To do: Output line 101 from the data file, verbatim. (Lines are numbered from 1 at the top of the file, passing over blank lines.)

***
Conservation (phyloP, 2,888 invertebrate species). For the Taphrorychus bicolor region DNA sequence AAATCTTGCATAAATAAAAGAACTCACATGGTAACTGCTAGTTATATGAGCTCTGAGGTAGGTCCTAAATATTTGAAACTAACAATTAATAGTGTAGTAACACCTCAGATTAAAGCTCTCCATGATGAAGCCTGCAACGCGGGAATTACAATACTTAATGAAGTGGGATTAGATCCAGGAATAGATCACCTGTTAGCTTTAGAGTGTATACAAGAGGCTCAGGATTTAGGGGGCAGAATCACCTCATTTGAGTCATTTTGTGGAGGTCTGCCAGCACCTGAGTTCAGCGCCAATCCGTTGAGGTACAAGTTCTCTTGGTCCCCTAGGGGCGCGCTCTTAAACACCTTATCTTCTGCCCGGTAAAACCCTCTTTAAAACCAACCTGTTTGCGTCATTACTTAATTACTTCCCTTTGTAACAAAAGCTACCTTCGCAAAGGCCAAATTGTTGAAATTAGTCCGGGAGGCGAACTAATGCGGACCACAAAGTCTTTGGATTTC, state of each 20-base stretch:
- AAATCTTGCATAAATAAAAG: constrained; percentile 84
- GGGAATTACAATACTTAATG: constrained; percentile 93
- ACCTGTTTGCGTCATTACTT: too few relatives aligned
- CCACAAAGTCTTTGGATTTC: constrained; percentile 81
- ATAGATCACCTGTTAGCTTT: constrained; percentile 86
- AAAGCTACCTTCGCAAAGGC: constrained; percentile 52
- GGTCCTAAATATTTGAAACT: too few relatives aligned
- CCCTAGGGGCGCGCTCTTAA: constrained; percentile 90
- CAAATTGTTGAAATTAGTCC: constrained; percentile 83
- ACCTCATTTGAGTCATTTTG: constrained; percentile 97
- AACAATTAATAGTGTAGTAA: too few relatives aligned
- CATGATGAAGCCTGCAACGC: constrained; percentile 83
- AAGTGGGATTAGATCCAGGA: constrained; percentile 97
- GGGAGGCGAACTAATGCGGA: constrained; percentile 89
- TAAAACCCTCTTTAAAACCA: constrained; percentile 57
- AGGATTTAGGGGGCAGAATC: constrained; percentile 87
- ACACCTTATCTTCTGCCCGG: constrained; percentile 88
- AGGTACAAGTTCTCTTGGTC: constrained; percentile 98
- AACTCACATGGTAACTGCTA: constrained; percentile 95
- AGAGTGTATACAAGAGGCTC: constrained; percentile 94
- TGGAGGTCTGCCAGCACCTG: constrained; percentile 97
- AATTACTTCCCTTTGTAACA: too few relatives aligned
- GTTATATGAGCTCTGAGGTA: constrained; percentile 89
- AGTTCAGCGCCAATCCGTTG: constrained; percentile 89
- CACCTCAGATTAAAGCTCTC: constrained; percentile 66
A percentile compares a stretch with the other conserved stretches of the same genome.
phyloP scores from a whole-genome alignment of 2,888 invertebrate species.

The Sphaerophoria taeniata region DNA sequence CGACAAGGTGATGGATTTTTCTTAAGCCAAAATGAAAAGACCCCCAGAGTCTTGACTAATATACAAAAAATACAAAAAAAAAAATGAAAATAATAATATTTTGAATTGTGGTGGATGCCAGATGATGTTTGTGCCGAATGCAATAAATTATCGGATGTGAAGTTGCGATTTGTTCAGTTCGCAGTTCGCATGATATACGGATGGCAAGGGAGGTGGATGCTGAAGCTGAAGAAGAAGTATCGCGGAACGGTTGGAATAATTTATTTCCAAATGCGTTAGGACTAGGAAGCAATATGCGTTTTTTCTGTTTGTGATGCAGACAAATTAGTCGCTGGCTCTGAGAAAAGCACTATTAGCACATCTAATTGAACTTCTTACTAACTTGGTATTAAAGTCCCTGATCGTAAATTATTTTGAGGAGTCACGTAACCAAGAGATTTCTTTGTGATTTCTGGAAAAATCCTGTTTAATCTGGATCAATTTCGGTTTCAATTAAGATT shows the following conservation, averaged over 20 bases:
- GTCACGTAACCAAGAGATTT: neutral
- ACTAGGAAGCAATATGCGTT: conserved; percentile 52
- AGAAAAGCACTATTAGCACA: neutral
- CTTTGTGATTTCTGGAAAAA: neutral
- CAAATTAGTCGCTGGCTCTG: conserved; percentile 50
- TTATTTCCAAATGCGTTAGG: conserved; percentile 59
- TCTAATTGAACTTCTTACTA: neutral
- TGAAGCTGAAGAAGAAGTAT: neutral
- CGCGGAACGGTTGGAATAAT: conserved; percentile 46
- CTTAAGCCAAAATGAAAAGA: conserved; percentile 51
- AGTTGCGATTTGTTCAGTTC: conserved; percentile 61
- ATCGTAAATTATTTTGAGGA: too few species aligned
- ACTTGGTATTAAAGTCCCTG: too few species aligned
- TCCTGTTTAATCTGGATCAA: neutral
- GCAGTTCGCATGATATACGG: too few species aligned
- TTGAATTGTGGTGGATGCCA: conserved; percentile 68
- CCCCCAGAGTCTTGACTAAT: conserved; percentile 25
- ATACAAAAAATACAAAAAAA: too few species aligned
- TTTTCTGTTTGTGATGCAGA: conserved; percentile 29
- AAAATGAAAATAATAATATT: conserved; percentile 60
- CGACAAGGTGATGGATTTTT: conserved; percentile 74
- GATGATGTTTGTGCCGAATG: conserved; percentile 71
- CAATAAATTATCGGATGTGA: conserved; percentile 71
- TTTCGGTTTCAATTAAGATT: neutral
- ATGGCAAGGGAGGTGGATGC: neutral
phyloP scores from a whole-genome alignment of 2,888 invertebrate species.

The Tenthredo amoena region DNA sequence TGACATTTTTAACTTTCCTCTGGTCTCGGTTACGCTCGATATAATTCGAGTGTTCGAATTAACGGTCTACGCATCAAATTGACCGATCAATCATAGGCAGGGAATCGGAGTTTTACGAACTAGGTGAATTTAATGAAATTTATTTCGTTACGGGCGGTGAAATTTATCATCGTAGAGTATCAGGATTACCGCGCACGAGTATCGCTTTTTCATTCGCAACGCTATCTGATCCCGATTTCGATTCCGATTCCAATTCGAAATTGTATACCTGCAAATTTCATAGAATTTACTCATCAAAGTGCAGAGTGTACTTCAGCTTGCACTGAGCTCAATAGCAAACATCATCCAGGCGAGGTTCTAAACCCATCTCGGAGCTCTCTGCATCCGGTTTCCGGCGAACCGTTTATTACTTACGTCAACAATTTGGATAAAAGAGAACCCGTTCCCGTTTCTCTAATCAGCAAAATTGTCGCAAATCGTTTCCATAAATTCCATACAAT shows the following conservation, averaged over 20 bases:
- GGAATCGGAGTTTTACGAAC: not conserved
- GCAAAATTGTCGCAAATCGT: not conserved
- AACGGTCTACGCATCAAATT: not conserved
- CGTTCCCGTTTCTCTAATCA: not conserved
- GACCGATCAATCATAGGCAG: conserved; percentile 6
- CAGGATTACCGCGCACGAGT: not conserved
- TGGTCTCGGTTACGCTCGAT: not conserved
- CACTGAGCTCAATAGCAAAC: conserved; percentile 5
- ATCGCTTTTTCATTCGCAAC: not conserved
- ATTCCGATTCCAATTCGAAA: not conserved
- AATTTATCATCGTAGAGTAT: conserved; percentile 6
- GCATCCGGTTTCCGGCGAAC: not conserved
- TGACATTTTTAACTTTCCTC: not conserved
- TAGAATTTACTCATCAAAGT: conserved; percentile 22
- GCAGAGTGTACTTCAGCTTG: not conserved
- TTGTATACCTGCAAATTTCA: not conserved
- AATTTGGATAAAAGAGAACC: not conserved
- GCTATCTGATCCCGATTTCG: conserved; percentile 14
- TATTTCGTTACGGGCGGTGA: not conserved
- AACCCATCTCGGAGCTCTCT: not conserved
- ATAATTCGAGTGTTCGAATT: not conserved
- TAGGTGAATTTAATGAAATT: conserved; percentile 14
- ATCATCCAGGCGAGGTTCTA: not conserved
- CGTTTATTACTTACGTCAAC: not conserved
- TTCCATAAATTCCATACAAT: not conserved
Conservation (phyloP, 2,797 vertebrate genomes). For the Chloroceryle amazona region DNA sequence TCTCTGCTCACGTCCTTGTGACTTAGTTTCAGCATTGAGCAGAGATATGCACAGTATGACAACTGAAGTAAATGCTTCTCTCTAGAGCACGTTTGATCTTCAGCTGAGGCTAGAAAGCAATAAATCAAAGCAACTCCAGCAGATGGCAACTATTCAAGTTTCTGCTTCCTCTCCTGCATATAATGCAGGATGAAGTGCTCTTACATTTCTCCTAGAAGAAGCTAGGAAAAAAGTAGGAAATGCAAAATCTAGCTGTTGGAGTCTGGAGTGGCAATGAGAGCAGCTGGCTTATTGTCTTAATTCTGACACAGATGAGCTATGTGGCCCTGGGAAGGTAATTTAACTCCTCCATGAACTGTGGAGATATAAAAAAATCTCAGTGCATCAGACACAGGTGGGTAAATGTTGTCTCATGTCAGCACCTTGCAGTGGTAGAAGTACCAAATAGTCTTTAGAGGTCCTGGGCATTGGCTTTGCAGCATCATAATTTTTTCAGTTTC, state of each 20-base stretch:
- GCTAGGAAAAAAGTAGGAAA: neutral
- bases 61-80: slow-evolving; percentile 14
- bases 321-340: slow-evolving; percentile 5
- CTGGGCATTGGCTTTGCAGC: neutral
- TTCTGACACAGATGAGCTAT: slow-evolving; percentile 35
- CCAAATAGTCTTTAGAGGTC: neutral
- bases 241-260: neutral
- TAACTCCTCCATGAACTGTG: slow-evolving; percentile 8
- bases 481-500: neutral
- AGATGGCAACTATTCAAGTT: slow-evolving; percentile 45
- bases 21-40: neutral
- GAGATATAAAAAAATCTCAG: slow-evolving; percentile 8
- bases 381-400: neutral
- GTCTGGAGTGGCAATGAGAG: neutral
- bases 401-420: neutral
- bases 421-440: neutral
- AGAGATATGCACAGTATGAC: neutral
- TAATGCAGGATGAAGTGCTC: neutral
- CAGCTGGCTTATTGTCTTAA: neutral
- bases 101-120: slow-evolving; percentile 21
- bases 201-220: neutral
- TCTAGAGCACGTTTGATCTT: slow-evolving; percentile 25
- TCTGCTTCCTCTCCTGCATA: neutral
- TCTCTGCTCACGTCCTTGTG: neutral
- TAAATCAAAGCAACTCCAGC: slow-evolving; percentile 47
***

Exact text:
- CAGCTGGCTTATTGTCTTAA: neutral